We often get asked why we love local flavours so much in our drinks. A strange question to be asked, we think.
Wouldn’t it be natural for us, Singaporeans born and bred, to embrace local flavours?
As a people with a short history and embryonic national art, literature or music, local food and drink is what Singaporeans have. With Michelin starred chefs and big bars flocking to our shores, wouldn’t it be sad if our cuisine were to fade away?
There is a grain of truth in what people say, though. We grow no grapes in Singapore, harvest no grain nor produce any sugar. Just about everything we eat or drink comes from somewhere else. We are an outcrop of globalism, and have been since our days as a trading post.
Perhaps the very idea of Singaporean drinks seems ludicrous.
Or does it?
Nutmeg and Clove
This unassuming little establishment remains one of our favourites precisely because it manages to meld Singaporean sensibilities with international flavours.
The original menu at the bar reflected the major eras in our history. A little on the nose perhaps, but we appreciated the sentiment.
That is gone now, replaced by a concept that’s more subtle- and in our opinion, more rewarding. At the bar’s National Day preview, we saw classic cocktails and local herbs, fruits, flowers and spices come together to form splendid new drinks. A fitting metaphor for our country’s place in the world, we think.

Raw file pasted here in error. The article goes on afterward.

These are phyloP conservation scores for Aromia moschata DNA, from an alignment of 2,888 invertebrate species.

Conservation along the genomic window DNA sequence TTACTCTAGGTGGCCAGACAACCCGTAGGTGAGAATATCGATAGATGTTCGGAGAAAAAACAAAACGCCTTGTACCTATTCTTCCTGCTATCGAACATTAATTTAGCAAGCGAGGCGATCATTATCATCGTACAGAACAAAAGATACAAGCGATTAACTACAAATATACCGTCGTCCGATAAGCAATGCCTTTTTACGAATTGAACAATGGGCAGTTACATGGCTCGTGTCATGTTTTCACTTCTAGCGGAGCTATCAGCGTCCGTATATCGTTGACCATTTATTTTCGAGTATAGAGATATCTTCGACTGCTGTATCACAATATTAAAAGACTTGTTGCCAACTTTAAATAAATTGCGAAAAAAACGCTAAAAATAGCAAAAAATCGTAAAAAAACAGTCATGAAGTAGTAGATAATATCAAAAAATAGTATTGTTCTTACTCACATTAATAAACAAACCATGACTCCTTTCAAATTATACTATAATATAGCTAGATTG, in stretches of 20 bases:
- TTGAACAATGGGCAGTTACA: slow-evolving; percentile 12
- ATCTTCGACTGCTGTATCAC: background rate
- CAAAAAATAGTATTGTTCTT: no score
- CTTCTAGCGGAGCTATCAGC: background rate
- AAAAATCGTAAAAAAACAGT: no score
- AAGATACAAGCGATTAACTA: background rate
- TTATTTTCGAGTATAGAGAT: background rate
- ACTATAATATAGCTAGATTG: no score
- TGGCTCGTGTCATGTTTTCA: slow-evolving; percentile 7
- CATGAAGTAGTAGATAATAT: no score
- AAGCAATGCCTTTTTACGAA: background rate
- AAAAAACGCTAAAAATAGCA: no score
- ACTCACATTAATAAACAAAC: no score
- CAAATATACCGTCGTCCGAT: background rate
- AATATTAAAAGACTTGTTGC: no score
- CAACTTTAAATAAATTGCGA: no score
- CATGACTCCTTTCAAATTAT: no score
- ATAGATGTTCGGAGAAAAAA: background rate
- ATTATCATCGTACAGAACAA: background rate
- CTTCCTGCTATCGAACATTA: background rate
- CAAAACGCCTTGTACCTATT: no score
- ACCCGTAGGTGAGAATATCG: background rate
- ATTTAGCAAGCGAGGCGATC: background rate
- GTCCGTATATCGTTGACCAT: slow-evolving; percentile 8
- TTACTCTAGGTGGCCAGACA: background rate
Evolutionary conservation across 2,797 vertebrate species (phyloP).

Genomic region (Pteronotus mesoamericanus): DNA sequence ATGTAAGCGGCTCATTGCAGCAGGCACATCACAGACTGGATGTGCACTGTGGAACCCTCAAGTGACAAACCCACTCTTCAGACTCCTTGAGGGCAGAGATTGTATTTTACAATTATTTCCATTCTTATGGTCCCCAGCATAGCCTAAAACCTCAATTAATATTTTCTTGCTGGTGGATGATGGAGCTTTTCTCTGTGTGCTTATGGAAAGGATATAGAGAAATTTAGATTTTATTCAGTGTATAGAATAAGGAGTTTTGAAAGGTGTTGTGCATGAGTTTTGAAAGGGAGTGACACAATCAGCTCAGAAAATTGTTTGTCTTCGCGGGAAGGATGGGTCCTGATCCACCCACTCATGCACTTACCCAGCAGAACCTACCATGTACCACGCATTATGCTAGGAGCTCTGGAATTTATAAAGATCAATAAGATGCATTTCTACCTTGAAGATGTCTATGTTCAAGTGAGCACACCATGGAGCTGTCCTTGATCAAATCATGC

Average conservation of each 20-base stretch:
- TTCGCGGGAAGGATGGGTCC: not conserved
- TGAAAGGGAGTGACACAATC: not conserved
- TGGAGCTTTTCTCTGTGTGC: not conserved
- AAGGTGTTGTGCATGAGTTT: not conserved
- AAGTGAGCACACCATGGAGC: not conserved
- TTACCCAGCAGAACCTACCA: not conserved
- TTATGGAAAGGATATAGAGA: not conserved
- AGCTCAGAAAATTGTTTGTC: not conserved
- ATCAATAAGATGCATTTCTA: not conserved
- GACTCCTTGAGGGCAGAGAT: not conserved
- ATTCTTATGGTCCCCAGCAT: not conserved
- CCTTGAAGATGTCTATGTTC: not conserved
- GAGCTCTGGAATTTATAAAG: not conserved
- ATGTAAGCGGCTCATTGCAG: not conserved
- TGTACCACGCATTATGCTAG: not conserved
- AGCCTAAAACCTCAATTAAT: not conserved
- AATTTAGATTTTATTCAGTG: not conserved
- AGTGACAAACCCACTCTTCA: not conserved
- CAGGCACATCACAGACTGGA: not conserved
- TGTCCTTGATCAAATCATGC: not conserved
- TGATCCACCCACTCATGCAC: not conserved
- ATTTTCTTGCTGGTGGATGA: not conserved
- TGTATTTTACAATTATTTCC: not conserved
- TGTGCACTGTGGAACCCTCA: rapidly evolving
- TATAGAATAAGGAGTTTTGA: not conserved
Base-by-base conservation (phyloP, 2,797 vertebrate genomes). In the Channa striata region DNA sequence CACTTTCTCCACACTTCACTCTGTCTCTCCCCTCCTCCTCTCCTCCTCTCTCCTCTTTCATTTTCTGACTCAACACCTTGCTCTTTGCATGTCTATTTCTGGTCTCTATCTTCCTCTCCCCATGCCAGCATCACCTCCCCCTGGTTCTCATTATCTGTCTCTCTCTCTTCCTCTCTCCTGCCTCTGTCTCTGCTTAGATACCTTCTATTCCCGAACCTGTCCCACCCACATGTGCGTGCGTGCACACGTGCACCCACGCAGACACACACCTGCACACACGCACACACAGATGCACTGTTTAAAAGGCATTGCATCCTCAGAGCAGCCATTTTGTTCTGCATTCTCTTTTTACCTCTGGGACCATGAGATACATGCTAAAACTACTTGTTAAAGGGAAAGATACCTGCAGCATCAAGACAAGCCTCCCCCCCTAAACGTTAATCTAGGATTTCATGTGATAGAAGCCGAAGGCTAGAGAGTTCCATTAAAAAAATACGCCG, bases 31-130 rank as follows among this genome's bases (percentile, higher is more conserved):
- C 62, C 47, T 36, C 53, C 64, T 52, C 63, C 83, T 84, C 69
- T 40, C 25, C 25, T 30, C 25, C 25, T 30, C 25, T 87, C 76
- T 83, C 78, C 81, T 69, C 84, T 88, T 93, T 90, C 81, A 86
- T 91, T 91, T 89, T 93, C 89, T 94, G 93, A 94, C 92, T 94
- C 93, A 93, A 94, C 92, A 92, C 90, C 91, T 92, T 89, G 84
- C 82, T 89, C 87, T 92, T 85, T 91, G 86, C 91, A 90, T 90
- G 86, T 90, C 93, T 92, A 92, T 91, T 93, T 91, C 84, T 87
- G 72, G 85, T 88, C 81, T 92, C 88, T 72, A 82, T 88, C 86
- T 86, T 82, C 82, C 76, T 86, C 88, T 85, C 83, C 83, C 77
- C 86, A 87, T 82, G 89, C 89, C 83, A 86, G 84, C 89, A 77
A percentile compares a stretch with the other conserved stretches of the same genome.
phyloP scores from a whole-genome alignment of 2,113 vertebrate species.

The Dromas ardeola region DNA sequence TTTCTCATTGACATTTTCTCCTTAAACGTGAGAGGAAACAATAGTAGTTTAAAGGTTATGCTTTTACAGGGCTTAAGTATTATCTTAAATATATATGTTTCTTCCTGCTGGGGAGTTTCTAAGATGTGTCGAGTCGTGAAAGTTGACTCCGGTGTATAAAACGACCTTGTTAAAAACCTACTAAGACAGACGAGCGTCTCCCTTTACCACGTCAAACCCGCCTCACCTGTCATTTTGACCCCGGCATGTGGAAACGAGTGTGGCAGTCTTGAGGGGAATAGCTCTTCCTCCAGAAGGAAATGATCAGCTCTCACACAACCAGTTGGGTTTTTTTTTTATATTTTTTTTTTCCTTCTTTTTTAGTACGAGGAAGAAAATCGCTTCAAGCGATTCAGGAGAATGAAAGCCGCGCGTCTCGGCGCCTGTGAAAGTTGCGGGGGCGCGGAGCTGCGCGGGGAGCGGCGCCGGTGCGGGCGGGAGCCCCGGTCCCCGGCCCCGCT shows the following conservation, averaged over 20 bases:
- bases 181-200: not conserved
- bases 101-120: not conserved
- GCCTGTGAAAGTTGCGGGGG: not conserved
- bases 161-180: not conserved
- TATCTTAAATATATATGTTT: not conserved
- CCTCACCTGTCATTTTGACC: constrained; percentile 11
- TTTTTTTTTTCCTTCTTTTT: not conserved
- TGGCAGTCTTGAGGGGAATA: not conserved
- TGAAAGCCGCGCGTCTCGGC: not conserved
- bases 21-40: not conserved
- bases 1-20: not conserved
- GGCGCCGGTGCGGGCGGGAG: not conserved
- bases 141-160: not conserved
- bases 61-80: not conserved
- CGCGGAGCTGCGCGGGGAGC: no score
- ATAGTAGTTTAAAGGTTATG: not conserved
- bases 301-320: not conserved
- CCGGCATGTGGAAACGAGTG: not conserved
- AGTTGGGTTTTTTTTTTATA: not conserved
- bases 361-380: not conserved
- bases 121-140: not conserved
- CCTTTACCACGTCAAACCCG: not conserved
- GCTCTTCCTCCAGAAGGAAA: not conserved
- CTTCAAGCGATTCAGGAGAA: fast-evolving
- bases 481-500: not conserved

Needless to say, we’ve anticipated this new set of drinks with bated breath.
In some cases, using the term “Singaporean twists on a classic” might be quite an understatement; the resemblance is mostly spiritual.
Take the new Midnight Flings($22++) as an example. It’s based on the Hanky Panky ($18++), a classic spirit forward cocktail, created by Ada Coleman at the Savoy in London in 1903. The combination of London dry gin, Italian vermouth and Fernet Branca give the classic a powerful aroma, a robust herbal body and a lingering bitter chocolate finish that is distinctively Italian.